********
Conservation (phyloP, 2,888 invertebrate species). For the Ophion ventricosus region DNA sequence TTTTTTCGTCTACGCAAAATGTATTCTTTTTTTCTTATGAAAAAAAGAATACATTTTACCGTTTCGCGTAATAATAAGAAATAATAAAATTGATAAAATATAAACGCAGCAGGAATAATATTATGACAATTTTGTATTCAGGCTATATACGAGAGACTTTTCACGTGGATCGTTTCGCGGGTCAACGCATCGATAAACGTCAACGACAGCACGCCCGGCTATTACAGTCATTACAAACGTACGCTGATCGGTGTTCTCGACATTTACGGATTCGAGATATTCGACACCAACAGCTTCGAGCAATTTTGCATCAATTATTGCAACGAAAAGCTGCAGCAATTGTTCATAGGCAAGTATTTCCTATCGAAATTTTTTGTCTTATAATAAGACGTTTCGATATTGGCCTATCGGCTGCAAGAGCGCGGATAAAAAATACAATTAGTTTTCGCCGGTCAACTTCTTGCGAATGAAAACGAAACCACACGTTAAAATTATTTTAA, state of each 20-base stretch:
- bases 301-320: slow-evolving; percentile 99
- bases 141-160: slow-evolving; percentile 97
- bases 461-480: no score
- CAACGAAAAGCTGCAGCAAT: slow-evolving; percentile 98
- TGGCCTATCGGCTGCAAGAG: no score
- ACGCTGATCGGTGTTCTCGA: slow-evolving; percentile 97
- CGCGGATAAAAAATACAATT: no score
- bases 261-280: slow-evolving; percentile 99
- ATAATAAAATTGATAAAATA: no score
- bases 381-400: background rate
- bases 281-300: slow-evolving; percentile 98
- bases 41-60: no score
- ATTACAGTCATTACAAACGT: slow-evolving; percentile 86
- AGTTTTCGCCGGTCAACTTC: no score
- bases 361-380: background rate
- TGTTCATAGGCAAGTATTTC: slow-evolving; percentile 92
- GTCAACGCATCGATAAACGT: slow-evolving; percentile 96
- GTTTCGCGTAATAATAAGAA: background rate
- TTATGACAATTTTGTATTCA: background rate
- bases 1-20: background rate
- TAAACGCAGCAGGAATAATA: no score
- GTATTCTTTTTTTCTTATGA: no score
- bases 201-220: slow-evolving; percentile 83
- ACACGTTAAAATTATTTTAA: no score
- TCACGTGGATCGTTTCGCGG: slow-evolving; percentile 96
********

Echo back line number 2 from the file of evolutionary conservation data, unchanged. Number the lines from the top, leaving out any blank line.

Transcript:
- bases 301-320: slow-evolving; percentile 99